Japan

Index rank 16

Balance Score

ABB

Energy Sustainability Index Rankings and Balance Score

 2011  2012  2013  Trend Score
Energy Performance  14  13  14   
Energy Security  46  49  48  B
Energy Equity  8  9  17  A
Environmental Sustainability  31  29  33  B
         
Contextual Performance  29  30  32   
Political Strength  18  22  22   
Societal Strength  17  12  12   
Economic Strength  59  65  71   
         
Overall Rank  13  14  16  ABB
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Fossil Fuel Reserves

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Key Metrics

Industrial sector (% of GDP) 27.5
TPEP / TPEC  (net energy importer) 0.19
Emission intensity (kg CO2 per USD) 0.29
Energy affordability (USD per kWh) 0.28
GDP / capita (PPP, USD); GDP Group 34,853 (I)
Energy intensity (million BTU per USD) 0.12
CO2 emissions (metric tons CO2 per capita) 8.71
Population Access to Electricity (%) 100.0
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Index Commentary

Japan’s overall Index ranking slips two places this year, a change mainly driven by slight drops in energy equity, environmental sustainability and economic strength. Japan continues to balance the three sides of the energy trilemma well, although the resource-poor country’s energy security ranking lags slightly. Overall energy security performance remains largely unchanged as the energy importer continues to struggle with unfavourable total energy production to consumption and therefore import to export ratios. While the electricity fuel mix remains quite diverse, it should be noted that the full effects of the 2011 Fukushima nuclear accident are not yet entirely realized in the data (which use the most current numbers available); as a result of that crisis, many of the country’s nuclear reactors remain closed and the future of nuclear power in Japan remains uncertain. Japan’s rank on the energy equity dimension falls this year due to increased energy prices and a slight dip in the perceived quality and reliability of electricity. Environmental sustainability performance is essentially flat, but ranks slightly lower this year because of outperformance by other countries. Contextually, indicators of political and societal strength repeat their outstanding performance for yet another year, while economic strength continues to decline, due to weakening macroeconomic stability and the continued high cost of living.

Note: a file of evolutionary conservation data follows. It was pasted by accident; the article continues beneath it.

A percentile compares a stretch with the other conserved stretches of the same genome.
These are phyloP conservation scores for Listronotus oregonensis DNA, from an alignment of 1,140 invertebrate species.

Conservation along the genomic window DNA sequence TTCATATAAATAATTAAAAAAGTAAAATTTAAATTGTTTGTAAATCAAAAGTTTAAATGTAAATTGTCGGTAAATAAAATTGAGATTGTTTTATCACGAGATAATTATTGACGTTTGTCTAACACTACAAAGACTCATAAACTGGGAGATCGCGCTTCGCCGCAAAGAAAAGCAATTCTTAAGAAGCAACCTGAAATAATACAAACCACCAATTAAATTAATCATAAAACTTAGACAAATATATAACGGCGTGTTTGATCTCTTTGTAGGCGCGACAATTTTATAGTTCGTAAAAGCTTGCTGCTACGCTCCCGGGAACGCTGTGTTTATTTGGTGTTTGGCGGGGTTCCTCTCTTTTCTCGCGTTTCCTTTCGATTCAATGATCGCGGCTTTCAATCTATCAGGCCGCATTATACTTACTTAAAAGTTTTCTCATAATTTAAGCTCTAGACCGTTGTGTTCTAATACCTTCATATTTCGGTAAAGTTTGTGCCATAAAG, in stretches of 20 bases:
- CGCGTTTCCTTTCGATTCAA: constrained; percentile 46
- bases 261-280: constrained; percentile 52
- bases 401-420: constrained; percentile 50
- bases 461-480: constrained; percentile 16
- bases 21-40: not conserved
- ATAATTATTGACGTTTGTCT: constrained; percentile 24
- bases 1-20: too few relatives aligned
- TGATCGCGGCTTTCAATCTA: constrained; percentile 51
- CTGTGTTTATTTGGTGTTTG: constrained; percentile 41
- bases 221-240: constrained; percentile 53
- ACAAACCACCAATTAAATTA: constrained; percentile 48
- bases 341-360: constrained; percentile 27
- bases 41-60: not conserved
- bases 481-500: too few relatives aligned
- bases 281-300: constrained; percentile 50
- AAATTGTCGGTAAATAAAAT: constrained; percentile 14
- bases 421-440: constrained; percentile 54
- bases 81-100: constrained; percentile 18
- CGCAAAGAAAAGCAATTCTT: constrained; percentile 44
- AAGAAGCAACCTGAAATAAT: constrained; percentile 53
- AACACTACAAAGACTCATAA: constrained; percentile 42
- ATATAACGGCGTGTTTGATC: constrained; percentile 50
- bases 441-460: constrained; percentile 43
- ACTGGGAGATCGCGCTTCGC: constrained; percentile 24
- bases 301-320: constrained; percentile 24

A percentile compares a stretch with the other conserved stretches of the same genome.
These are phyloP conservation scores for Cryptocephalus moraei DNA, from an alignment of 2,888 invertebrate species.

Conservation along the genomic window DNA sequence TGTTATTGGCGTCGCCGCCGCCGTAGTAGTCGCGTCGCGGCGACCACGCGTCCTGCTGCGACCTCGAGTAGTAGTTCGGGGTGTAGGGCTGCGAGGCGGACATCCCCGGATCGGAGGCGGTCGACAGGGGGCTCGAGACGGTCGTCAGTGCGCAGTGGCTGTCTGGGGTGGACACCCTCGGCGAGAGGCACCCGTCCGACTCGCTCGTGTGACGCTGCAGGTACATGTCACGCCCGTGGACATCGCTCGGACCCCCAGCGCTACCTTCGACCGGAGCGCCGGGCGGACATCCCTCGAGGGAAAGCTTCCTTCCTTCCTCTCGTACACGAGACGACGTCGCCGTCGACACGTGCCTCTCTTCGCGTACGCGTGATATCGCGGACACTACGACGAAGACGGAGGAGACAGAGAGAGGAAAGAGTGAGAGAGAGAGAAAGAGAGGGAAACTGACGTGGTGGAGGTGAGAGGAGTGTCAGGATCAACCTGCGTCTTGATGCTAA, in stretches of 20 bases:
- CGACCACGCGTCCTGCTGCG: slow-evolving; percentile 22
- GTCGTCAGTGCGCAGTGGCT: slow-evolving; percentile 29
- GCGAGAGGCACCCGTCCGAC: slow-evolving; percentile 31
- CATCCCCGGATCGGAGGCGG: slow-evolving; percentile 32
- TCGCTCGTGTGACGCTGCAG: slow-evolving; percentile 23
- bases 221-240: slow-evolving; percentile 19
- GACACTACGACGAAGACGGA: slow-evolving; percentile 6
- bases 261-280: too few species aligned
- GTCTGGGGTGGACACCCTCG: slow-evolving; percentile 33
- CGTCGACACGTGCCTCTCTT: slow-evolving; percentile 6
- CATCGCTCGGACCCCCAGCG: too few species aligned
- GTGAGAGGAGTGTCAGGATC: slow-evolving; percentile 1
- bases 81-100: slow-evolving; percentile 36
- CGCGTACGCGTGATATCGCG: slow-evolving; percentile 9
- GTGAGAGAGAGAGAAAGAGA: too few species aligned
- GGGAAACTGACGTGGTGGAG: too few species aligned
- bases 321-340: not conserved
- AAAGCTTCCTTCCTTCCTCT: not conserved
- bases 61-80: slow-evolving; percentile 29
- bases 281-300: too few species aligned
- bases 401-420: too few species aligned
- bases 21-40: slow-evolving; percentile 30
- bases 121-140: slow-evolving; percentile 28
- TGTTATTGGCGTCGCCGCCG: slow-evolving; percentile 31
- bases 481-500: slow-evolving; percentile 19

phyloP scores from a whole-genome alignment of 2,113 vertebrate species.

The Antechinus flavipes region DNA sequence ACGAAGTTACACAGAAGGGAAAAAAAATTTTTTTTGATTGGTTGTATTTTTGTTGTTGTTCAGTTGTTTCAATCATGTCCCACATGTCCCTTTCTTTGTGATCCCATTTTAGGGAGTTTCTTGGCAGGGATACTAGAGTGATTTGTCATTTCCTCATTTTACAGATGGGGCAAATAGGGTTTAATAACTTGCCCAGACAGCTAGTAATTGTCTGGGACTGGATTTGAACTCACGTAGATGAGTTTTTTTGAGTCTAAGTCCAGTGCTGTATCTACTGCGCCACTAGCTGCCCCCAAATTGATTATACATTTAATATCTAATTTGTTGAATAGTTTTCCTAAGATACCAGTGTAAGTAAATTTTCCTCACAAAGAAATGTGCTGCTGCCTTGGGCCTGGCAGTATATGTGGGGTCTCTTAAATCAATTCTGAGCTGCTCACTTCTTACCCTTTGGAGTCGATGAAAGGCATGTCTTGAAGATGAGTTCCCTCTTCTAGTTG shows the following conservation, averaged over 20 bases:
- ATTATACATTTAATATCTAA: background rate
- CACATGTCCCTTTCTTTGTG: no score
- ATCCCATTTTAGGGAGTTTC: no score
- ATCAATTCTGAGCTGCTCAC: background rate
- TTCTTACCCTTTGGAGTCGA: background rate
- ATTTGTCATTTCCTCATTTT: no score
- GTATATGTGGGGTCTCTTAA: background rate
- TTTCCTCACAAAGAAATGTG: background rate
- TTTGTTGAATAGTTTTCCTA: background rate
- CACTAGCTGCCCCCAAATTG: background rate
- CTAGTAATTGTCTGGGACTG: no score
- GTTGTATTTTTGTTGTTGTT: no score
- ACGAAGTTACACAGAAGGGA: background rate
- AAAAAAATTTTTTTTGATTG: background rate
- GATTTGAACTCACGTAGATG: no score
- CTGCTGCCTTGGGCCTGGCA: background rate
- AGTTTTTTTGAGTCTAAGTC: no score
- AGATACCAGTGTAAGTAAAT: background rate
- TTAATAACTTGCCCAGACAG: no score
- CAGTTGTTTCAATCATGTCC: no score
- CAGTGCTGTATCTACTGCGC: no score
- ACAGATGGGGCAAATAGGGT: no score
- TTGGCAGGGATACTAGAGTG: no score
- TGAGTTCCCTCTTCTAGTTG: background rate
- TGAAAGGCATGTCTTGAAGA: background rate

Trends and Outlook

Most recent energy policy developments include the implementation of a feed-in tariff (FIT) system as of July 1, 2012 which is expected to increase the penetration of renewable energies, such as solar PV and wind. However, the FIT system is viewed with some criticism, as purchasing prices are set high based on the estimated cost of individual renewable energies and a heavy burden on household’s (including households on welfare) electricity bill is expected. Also there are concerns that the domestic PV will not be able to compete against lower-cost imports in the national market.

In December 2012 Japan’s government changed. The new, liberal Government is reversing the previous policy of abolishing nuclear power. Under a new nuclear safety standard, Japan plans to restart nuclear plants where safety has been confirmed. In July 2013 a newly established independent organisation, the Nuclear Regulation Authority (NRA), started to accept applications from nuclear operators (electric power companies) to undergo safety examinations based on the new standard including severe accident management.

However, the future composition of Japan’s energy sector, especially the future of nuclear power, is still unclear as some questions remain 1) will the NRA implement the new safety standard practically and properly using present reviewers, and 2) can agreements on the restart from neighbouring municipalities and prefectural governors be obtained easily?